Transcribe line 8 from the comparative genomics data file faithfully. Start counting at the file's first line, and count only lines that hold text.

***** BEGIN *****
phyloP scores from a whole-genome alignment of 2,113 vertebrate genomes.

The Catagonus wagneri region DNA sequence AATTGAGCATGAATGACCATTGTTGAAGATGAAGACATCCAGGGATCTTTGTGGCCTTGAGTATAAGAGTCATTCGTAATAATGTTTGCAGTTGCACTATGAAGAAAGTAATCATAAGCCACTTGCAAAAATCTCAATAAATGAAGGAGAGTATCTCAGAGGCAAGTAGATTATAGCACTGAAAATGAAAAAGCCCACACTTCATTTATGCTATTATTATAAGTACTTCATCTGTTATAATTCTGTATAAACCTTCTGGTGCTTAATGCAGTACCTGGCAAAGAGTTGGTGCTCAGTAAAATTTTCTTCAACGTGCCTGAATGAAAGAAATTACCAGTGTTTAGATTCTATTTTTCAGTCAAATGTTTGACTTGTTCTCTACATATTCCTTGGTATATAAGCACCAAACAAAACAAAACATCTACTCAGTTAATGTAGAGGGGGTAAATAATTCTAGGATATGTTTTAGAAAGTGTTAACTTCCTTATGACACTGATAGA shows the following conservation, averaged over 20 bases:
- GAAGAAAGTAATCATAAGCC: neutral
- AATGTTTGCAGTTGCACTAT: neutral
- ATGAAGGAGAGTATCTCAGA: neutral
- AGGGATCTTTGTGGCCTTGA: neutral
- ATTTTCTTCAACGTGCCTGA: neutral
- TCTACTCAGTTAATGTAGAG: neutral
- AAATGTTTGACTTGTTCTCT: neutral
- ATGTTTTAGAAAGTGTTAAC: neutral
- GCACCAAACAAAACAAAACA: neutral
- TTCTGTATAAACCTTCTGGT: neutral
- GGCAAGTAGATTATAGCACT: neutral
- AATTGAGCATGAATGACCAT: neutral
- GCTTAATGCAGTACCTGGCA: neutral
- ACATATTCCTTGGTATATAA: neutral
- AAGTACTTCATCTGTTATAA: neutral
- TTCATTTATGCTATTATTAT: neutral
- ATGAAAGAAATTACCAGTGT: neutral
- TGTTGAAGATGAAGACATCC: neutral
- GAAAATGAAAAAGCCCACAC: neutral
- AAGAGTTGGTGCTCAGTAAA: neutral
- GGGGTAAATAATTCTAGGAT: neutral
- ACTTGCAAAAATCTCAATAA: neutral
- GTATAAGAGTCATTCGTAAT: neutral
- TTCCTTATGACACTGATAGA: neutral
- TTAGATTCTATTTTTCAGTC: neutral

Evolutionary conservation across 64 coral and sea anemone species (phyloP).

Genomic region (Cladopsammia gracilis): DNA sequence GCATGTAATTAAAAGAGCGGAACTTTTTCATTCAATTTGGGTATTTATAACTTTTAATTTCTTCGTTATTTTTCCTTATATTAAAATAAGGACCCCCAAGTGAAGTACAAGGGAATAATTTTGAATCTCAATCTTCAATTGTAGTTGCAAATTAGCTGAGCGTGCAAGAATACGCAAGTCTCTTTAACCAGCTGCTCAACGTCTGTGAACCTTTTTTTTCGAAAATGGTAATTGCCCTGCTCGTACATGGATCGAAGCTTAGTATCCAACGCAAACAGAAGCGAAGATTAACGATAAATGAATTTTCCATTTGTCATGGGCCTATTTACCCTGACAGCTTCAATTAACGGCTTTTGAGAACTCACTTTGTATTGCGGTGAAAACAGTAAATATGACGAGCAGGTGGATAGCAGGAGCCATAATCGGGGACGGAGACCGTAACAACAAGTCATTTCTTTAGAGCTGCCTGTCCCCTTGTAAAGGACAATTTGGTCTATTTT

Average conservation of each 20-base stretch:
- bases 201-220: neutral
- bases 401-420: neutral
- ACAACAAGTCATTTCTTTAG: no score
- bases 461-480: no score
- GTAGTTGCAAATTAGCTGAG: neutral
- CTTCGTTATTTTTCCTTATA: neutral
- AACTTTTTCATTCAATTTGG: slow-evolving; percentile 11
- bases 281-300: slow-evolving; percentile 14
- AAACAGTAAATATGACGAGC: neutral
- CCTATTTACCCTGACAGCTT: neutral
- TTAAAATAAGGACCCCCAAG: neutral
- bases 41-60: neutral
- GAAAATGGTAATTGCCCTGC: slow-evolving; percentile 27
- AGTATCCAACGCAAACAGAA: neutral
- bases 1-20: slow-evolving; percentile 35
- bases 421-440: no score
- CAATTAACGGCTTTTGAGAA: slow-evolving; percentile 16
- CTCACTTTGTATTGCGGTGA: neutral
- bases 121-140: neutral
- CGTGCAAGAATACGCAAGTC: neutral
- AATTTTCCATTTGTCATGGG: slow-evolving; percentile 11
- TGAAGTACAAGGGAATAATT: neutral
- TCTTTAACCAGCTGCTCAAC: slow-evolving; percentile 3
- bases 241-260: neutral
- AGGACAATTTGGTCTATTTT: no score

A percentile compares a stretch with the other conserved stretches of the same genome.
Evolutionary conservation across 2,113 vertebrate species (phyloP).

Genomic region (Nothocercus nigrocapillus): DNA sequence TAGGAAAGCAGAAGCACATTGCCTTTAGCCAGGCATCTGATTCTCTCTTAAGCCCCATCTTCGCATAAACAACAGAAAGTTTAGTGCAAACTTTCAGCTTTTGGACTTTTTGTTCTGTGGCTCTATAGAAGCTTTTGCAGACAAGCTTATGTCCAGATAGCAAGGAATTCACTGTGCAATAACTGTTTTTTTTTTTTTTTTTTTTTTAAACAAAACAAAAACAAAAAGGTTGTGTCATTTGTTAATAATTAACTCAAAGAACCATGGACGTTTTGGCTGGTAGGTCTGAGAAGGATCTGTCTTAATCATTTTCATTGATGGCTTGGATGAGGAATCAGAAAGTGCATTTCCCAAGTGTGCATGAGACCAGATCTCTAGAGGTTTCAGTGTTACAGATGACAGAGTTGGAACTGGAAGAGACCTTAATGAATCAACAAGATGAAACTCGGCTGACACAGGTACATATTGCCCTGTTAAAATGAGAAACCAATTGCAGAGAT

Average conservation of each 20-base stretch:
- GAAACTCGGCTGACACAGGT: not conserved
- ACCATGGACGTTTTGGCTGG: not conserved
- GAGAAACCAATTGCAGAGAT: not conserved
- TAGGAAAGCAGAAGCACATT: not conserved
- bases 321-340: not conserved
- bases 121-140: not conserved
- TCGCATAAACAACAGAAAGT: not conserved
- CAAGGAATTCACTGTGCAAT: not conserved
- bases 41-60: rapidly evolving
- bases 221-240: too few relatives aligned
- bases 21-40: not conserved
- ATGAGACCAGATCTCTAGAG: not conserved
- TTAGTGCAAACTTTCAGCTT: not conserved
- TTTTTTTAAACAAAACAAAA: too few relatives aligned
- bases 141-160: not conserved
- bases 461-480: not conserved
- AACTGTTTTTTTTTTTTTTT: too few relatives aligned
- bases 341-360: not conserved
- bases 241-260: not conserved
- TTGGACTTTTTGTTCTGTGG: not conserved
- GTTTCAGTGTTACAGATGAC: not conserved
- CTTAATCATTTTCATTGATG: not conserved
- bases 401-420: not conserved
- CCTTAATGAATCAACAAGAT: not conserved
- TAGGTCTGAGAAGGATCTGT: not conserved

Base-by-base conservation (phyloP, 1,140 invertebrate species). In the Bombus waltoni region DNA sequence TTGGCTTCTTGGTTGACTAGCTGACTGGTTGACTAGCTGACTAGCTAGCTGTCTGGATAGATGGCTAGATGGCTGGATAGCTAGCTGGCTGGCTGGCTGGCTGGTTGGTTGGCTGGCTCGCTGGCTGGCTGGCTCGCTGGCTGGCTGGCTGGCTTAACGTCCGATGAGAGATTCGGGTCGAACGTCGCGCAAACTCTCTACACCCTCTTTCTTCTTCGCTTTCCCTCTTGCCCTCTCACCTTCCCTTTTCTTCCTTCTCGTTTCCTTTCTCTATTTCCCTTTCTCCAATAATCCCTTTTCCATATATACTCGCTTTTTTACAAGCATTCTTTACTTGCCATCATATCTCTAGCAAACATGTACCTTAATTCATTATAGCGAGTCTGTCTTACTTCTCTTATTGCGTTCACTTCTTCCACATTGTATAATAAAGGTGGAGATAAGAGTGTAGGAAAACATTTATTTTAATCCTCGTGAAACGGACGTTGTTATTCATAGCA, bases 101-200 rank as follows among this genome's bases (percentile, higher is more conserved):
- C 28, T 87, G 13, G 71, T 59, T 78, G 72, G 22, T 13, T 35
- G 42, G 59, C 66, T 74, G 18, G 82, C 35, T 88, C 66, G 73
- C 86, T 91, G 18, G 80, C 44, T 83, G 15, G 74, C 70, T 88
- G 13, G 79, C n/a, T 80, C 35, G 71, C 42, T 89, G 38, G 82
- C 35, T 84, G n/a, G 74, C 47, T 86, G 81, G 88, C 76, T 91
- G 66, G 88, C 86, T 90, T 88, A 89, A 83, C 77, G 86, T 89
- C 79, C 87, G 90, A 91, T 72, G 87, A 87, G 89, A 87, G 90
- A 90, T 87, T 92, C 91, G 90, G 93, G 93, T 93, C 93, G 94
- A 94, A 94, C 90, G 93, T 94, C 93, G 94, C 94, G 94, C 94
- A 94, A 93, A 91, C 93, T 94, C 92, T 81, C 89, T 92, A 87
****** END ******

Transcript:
- TCTACTCAGTTAATGTAGAG: neutral